The Power of a Personal Invitation
This is a maneuver that’s often underutilized. Taking the time to personally ask someone to join an event you’re hosting tells them that their presence matters to you. Your personal-invitation approach will depend on the type of event you’re hosting—educational or purely social.
For purely social events, if you aren’t able to contact each guest directly, reach out to clients with whom you’d like to deepen your relationship or who are especially valuable to you.
For educational events that are likely to have a more serious tone, consider calling them to say:
“Mr./Mrs. Client, I thought of you today. I remembered the conversation we had about [fill in the blank: your aging parents, your encore career, the passing of a loved one—whatever the case may be]. I’m planning a small online event with someone who’s an expert in [related topic], and I think it’s something that could really benefit you."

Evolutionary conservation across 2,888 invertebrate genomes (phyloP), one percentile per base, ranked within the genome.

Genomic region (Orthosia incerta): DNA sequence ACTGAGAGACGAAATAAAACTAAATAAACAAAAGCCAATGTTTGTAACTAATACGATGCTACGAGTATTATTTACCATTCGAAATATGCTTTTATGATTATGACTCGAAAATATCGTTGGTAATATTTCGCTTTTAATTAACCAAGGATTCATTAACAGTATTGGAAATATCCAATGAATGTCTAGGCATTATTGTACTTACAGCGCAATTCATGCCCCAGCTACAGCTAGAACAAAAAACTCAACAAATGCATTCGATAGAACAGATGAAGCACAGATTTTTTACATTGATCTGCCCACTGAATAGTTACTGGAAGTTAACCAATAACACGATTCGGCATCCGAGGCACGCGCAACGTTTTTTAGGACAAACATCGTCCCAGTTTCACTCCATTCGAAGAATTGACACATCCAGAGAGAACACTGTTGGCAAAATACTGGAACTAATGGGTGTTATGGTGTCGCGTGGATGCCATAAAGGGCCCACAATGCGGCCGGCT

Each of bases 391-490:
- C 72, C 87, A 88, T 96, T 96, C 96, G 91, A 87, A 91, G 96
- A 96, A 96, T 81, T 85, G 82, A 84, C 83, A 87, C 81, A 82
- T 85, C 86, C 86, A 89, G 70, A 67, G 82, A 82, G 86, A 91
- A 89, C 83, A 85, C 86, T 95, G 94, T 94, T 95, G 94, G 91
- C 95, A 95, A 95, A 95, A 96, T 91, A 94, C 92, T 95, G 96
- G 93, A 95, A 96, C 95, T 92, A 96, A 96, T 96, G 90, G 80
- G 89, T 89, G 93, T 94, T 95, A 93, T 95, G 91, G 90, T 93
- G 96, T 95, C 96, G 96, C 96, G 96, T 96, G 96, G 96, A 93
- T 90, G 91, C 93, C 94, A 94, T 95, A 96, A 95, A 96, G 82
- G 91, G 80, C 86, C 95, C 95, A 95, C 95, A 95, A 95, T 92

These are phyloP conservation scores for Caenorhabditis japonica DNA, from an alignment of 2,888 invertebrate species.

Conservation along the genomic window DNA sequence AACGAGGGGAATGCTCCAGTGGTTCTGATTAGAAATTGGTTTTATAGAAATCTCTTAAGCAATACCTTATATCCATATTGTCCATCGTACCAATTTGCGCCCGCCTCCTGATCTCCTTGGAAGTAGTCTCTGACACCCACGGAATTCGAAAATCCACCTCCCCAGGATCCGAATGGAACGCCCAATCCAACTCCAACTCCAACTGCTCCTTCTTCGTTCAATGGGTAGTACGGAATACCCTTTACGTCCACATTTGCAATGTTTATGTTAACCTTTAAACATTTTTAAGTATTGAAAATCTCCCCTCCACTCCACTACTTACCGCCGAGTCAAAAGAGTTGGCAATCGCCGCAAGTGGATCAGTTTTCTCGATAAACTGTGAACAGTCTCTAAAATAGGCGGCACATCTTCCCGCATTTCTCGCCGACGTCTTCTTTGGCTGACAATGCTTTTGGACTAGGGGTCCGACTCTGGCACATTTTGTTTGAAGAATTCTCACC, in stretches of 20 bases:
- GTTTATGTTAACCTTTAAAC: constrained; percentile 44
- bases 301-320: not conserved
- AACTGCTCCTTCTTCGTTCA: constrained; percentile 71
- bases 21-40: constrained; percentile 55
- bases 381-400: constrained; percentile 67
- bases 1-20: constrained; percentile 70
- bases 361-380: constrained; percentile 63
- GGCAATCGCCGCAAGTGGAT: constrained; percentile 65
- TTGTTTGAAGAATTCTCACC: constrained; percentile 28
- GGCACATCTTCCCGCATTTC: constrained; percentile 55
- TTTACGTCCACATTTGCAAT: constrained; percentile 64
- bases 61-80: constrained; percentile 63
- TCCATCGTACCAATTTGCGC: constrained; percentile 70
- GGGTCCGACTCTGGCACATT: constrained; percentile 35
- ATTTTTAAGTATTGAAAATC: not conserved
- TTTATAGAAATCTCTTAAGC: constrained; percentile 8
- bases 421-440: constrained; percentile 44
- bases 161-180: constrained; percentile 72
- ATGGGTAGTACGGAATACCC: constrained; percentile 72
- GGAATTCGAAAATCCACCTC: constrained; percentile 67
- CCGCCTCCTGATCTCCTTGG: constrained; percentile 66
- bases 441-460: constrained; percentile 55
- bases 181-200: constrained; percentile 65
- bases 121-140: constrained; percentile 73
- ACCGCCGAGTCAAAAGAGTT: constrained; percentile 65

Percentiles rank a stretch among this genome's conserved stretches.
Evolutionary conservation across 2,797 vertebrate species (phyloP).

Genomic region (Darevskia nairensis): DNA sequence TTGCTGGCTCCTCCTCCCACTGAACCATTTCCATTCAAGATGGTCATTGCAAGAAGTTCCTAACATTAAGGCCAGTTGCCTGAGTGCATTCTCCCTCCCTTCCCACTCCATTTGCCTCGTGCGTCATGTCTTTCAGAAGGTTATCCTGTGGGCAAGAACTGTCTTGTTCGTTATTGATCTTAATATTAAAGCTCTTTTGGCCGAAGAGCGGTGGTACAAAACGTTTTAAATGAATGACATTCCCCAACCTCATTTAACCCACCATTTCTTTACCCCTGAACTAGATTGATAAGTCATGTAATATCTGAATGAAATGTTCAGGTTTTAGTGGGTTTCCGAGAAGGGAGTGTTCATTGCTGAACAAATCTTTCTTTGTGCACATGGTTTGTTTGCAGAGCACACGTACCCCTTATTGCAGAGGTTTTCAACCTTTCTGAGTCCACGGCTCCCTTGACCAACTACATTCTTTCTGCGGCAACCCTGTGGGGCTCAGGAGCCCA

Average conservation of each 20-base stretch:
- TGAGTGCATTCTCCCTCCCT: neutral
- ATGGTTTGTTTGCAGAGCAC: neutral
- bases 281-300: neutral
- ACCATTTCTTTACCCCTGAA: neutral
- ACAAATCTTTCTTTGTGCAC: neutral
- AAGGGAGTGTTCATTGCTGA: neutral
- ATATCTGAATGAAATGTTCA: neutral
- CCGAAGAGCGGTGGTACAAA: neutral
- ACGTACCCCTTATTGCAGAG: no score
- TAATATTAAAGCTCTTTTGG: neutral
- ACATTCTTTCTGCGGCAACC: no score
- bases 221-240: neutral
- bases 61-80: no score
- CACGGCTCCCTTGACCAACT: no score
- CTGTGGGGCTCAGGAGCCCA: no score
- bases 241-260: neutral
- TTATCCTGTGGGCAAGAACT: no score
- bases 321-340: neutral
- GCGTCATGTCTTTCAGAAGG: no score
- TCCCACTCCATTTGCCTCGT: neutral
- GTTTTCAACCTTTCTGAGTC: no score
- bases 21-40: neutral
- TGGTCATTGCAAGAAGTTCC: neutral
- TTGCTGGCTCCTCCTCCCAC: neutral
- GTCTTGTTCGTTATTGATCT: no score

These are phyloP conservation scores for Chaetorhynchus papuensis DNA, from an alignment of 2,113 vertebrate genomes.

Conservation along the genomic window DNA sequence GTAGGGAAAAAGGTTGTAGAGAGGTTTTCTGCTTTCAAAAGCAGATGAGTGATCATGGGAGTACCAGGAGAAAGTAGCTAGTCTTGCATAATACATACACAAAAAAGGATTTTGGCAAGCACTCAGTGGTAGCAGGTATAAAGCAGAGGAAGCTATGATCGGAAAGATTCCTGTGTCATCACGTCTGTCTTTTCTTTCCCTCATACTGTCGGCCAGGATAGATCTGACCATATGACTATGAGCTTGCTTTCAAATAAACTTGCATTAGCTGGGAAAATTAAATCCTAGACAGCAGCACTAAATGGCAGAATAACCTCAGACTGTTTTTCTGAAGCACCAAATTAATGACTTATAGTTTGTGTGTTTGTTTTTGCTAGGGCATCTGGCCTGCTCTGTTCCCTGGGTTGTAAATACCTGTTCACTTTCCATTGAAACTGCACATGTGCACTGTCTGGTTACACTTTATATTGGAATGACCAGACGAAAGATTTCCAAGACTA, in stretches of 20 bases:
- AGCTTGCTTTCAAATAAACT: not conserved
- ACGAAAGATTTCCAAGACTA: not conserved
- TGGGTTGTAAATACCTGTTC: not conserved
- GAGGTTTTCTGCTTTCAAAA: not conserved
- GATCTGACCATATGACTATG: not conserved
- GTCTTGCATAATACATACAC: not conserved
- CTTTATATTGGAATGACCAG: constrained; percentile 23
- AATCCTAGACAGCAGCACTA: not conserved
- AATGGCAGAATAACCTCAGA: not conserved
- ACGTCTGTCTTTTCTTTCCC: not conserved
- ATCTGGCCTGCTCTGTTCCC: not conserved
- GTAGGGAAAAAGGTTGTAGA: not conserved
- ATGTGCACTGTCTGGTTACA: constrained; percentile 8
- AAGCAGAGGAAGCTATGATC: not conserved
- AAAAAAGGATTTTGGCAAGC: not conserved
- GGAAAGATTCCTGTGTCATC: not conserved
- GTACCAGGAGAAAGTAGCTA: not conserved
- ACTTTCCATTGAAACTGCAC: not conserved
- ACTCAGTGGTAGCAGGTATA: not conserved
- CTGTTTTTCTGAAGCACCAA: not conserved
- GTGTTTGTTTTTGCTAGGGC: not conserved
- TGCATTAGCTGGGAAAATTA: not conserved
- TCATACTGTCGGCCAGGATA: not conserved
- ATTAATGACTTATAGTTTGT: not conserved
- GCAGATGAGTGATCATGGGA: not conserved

Not only did you tell the client that you thought of them, but you listened to them and remembered the conversation because it was important. And because it was important, you’re taking action by hosting and inviting them to this virtual event that you believe would help them.
“Why Focus on Virtual Events? We Should Be Back to Hosting In-Person Events Soon.”
That’s probably true. While virtual events aren’t a substitute for in-person ones, they have their place. According to research from Oechsli, 52% of affluent clients prefer meeting with their financial professional in some combination of video-conference and in-person.1 Video-conferencing (or virtual communication) has quickly become an accepted method of interaction for today’s affluent clients. Many have gotten comfortable with a virtual format and appreciate the convenience it affords.